Lars and the Real Girl
For a sex toy, she sure eats a lot.

Theatrical Release Date: 10/12/2007
Director: Craig Gillespie
Cast: Ryan Gosling, Paul Schneider, Emily Mortimer, Kelli Garner, Patricia Clarkson

If you ever wondered what it’d be like for David Arquette to buy an anatomically correct love doll and for his entire community to support his choice of companion … then what the hell is wrong with you?

Seriously. Seek help.

However, just because it’s bizarre doesn’t mean it won’t happen. And so we have “Lars and the Real Girl”. In this instance, the word “real” denotes not only a type of intimate, inanimate love toy but also the existence of an actual girl (Kelli Garner) and how both make a profound connection with the titular Lars.

However, instead of actually casting David Arquette (and hoping he could pull off the subtlety of the character), director Craig Gillespie went with Ryan Gosling. Gosling once again shows off his acting ability, convincingly portraying a character so closed off from reality that they could come to believe an inanimate object was a real person. This is far from surprising as he has consistently shown why he and a select few other actors are keeping the Freddie Prinze, Jr.’s of the world at bay.

The standouts in the film though are Paul Schneider and Emily Mortimer as Gosling’s brother and sister-in-law. Schneider gives the most realistic portrayal in the town of a real person conflicted about going along with Gosling’s delusion. He doesn’t want to do it, he thinks Lars has gone off the reservation, and wants to shake his brother back into reality. Mortimer is angelic, trying her hardest to bring Gosling out of his shell and utilizing her burgeoning maternal instincts once he invents the love of his life.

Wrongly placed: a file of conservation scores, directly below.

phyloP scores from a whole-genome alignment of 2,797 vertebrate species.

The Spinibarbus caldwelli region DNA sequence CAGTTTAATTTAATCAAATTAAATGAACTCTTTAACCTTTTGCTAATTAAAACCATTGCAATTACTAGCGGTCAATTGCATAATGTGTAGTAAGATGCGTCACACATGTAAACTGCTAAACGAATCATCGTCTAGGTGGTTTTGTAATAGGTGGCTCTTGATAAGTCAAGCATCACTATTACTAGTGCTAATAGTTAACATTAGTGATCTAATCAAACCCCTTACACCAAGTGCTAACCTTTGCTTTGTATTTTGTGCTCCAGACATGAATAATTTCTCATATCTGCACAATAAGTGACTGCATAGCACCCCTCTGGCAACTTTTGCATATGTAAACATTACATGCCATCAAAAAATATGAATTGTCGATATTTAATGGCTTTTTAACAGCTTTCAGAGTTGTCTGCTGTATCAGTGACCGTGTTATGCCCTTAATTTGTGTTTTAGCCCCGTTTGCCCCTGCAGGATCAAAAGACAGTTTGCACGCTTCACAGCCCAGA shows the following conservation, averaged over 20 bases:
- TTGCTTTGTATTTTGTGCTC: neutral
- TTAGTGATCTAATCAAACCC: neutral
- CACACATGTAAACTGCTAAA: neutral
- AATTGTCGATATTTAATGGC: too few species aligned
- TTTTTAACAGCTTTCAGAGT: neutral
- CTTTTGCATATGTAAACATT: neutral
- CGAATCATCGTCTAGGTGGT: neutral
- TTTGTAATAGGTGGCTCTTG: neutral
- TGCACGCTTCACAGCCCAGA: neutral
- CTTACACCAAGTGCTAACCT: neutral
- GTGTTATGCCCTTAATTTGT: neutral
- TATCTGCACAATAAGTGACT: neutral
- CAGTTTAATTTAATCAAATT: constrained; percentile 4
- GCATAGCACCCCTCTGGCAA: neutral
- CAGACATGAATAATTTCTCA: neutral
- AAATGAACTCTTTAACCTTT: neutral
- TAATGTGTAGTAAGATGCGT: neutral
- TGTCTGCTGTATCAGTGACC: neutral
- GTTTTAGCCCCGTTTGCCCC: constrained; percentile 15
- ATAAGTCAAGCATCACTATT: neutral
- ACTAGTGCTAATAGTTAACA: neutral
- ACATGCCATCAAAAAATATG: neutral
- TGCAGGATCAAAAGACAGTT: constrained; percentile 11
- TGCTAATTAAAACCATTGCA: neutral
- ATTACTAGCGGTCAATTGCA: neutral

Playing the town psychologist, Patricia Clarkson is also quite good – providing strength and yet also a great deal of heart as she tries to help Lars through his issues. While perhaps unorthodox, her treatment plan is the driving force behind the town’s coalescence over this issue.

As the story unfolds, there’s no denying that Lars is a fascinating character, engendering a mix of sorrow and pity and each new development provides the audience with another glimpse into his troubled psyche. It’s clear that not all the gears are working in his head but the basis for that isn’t so translucent, leading to one of my issues with the film which is never really understanding Gosling’s psychosis. Is it a result of maternal absence, mental defect or some combination therein? I think the point of the film is to be open to a person’s perspective and accept them no matter their idiosyncrasies (and I can fill in the blanks) – but still I wanted a clearer explanation.

Though, I could forgive that quite easily if it weren’t for my biggest problem – the townspeople. From the inception of Gosling’s break with reality, due to a doctor’s advice, everyone is told to accept the doll as a real person and go along with it so Gosling can work out his issues.

I can see where the family and close friends would acquiesce to such a request … but the entire town? Sure, it’s a small town with those good, old-fashioned values but you would think that at least some of them would be more likely to ridicule Gosling than to placate him. This sweet and loving community just felt rather fake, like they too were in some haze of reality. It’s to the point that I could have far more easily believed the entire town was part of some cult ruled by the doctor than that they would show so much support for a guy who bought a sex toy, anthropomorphized it and fell in love.

“Lars and the Real Girl” is obviously a little strange. Suspension of disbelief must not only be undertaken by the characters in the film but by the audience as well. I truly enjoyed many of the acting performances and found a lot of sweetness in the film overall. However, the unrealistic setting and lack of full disclosure concerning Gosling’s mental state knock this down a little and I can only give the film a 3 out of 5. If you like independent film and like quirky subjects, then you’ll enjoy this one … otherwise, you might want to stick to a more traditional cinema diet.